Interview: Building a career as an independent comics artist
There are plenty of talented artists making independent comics across the globe. I’ve had the pleasure of working with one of them, Coty Taboada, who’s worked with me on the short comic This Groundhog Walks Into a Bar and the much longer Slash in Love.
I recently interviewed — by e-mail — Coty about her comics career, what brought her to the field and the challenges she faces while trying to build a comics career. Here’s some of what she had to say:
How long have you been drawing comics? Can you remember the first comic work you completed, whether something for fun or for pay?
I’ve been seriously working in comics for the past five years, give or take. The first comic work I made for fun was when I was taking drawing lessons. I was 15 years old around that time. My teacher saw this contest and wanted me to participate. We created the script together and then I made the drawings. I didn’t win, but it started my path in drawing comics.
Have you had any comics published?
Yes. Luckily, some of the first short stories Ive worked on are now printed on paper, most of them from independent publishers. I still have not published something made entirely on my own though.
What would you consider the biggest challenges to drawing comics?
For me, one of the biggest challenges in drawing comics would be doing a good visual narrative. It is what makes a comic book come together. It is how the drawings and the writing work together. Another challenge for a comic artist is to know how to draw things from every angle, in every way possible. That way, you can pick the one angle that most benefits the storytelling. Some of those angles are pretty difficult!
Do you have any advice for writers who want to collaborate with artists? What steps can writers take to make sure this working relationship is as successful as possible?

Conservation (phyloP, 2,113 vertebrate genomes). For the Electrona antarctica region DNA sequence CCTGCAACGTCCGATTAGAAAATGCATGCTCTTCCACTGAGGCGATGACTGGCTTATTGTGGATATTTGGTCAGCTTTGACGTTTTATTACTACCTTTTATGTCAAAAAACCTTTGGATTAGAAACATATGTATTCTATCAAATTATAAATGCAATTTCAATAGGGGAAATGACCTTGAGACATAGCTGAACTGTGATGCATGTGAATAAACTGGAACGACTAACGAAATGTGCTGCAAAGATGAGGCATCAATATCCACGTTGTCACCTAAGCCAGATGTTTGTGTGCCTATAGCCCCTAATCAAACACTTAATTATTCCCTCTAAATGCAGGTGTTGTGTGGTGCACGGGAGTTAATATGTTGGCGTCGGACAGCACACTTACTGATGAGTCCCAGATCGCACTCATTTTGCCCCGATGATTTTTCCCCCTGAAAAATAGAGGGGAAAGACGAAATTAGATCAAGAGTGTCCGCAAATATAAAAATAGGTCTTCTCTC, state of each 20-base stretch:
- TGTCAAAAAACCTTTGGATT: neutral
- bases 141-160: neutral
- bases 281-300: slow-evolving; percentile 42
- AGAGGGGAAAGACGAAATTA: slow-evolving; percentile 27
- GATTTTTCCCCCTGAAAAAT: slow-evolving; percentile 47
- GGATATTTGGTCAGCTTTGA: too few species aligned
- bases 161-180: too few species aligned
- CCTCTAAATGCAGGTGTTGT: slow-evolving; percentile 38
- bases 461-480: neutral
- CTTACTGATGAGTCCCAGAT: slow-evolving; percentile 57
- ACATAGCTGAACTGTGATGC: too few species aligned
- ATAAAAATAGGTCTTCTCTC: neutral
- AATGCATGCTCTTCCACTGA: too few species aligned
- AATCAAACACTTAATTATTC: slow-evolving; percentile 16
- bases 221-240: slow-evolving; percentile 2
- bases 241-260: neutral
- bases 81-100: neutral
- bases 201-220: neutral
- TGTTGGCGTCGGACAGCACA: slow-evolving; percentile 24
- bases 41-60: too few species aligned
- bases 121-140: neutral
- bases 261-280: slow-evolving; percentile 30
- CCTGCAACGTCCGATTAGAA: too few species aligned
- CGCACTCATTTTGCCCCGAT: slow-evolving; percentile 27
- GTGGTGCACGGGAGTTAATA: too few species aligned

Good communication. I think the best way to keep a good relation with artists is to communicate as often and as completely as possible. It doesn’t matter if you want to share just a quick thought about something, a suggestion or something else, but that communication is key. It´s important to talk first about how you are going to work with each other. Have clear rules in place and try to follow them as well as you can. I think that when you are about to collaborate with an artist you must know what that artist can do, what the artist’s strengths are and benefit from them. And last, as in any other work relationship, respect and professionalism are very important.
Is drawing your comics a full-time job? If not, what else do you do to earn a living?
I’m a full-time independent artist. I divide my work time between comics, illustrations and murals. I love doing each discipline for different reasons, and also that keeps me from getting bored. One day, I can be sitting down and drawing and the other I get to be outside and climbing stairs to make a mural. It is a little difficult being independent, but I´m really grateful to be able to work on something I really love doing.
Is there a comics project that you worked on of which you are especially proud? Is there one that you like the best?
There is a project that I am working on with a writer and a scientist. It´s called Luz, Cámara, Ciencia. Together with UNC (Córdoba´s university) we make comics about science facts and investigation topics from around our home city of Córdoba. I´m really happy that we get to explore and communicate some interesting topics and things that compete us in various ways as people from this place. We´re about to start chapter seven, and I can´t wait!